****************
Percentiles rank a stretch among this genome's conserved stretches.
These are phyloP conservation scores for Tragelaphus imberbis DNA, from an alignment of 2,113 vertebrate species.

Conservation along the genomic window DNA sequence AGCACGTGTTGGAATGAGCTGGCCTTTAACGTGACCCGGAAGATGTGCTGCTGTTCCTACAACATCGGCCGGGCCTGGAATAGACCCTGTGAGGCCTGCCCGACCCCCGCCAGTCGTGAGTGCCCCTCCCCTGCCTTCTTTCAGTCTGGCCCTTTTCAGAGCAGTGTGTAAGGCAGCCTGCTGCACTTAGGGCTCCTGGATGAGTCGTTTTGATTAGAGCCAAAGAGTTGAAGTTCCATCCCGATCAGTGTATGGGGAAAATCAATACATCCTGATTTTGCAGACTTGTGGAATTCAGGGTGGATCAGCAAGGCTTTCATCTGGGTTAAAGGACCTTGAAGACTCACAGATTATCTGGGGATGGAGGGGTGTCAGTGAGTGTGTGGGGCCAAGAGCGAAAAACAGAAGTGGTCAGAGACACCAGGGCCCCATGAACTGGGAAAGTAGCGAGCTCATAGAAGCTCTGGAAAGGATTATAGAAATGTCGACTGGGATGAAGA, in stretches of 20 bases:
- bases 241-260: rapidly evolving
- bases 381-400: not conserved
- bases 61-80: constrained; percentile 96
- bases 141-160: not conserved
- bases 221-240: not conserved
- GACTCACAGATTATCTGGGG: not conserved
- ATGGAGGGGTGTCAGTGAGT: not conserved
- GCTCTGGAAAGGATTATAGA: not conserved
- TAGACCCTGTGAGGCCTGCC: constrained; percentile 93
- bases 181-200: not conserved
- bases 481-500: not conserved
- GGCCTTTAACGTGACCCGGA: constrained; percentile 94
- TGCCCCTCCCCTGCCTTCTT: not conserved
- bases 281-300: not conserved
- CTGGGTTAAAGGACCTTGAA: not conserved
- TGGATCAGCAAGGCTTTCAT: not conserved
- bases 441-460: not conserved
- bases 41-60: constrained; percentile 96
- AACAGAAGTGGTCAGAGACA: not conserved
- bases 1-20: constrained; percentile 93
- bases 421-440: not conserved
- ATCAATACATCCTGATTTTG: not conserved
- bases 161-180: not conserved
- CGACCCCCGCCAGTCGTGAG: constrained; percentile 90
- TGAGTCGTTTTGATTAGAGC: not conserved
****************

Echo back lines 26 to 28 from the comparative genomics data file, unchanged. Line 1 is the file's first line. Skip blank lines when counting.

- bases 161-180: not conserved
- CGACCCCCGCCAGTCGTGAG: constrained; percentile 90
- TGAGTCGTTTTGATTAGAGC: not conserved